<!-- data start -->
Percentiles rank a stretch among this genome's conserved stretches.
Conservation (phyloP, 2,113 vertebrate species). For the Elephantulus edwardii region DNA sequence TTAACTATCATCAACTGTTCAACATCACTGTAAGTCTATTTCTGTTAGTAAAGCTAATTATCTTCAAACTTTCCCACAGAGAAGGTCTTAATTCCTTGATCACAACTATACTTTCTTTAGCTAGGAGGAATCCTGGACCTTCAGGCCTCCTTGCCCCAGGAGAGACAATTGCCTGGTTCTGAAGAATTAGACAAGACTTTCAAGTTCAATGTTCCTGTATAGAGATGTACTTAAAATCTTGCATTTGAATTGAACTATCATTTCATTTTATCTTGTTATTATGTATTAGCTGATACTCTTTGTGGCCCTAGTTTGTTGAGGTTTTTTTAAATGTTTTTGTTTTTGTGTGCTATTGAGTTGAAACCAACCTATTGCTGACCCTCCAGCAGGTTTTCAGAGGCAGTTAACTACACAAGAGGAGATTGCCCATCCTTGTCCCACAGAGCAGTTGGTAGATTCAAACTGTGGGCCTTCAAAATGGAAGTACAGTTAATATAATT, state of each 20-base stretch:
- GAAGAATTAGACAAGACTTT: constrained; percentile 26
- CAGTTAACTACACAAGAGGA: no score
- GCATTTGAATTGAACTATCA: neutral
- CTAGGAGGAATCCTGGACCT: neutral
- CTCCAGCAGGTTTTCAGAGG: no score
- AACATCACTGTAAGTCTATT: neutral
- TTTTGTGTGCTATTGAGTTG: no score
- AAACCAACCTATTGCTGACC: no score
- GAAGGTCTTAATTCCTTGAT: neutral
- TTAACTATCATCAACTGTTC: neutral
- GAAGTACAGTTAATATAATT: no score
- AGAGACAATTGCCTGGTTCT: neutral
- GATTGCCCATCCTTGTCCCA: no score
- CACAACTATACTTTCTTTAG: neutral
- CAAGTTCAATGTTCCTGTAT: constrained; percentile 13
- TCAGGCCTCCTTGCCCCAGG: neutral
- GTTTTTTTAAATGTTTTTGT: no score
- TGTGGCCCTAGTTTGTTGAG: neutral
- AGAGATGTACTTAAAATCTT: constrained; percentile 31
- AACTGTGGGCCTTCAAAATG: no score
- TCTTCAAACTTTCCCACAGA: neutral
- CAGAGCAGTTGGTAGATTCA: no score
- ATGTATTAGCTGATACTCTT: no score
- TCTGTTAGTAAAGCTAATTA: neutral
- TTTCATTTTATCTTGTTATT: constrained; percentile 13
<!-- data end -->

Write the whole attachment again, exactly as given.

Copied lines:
Percentiles rank a stretch among this genome's conserved stretches.
Conservation (phyloP, 2,113 vertebrate species). For the Elephantulus edwardii region DNA sequence TTAACTATCATCAACTGTTCAACATCACTGTAAGTCTATTTCTGTTAGTAAAGCTAATTATCTTCAAACTTTCCCACAGAGAAGGTCTTAATTCCTTGATCACAACTATACTTTCTTTAGCTAGGAGGAATCCTGGACCTTCAGGCCTCCTTGCCCCAGGAGAGACAATTGCCTGGTTCTGAAGAATTAGACAAGACTTTCAAGTTCAATGTTCCTGTATAGAGATGTACTTAAAATCTTGCATTTGAATTGAACTATCATTTCATTTTATCTTGTTATTATGTATTAGCTGATACTCTTTGTGGCCCTAGTTTGTTGAGGTTTTTTTAAATGTTTTTGTTTTTGTGTGCTATTGAGTTGAAACCAACCTATTGCTGACCCTCCAGCAGGTTTTCAGAGGCAGTTAACTACACAAGAGGAGATTGCCCATCCTTGTCCCACAGAGCAGTTGGTAGATTCAAACTGTGGGCCTTCAAAATGGAAGTACAGTTAATATAATT, state of each 20-base stretch:
- GAAGAATTAGACAAGACTTT: constrained; percentile 26
- CAGTTAACTACACAAGAGGA: no score
- GCATTTGAATTGAACTATCA: neutral
- CTAGGAGGAATCCTGGACCT: neutral
- CTCCAGCAGGTTTTCAGAGG: no score
- AACATCACTGTAAGTCTATT: neutral
- TTTTGTGTGCTATTGAGTTG: no score
- AAACCAACCTATTGCTGACC: no score
- GAAGGTCTTAATTCCTTGAT: neutral
- TTAACTATCATCAACTGTTC: neutral
- GAAGTACAGTTAATATAATT: no score
- AGAGACAATTGCCTGGTTCT: neutral
- GATTGCCCATCCTTGTCCCA: no score
- CACAACTATACTTTCTTTAG: neutral
- CAAGTTCAATGTTCCTGTAT: constrained; percentile 13
- TCAGGCCTCCTTGCCCCAGG: neutral
- GTTTTTTTAAATGTTTTTGT: no score
- TGTGGCCCTAGTTTGTTGAG: neutral
- AGAGATGTACTTAAAATCTT: constrained; percentile 31
- AACTGTGGGCCTTCAAAATG: no score
- TCTTCAAACTTTCCCACAGA: neutral
- CAGAGCAGTTGGTAGATTCA: no score
- ATGTATTAGCTGATACTCTT: no score
- TCTGTTAGTAAAGCTAATTA: neutral
- TTTCATTTTATCTTGTTATT: constrained; percentile 13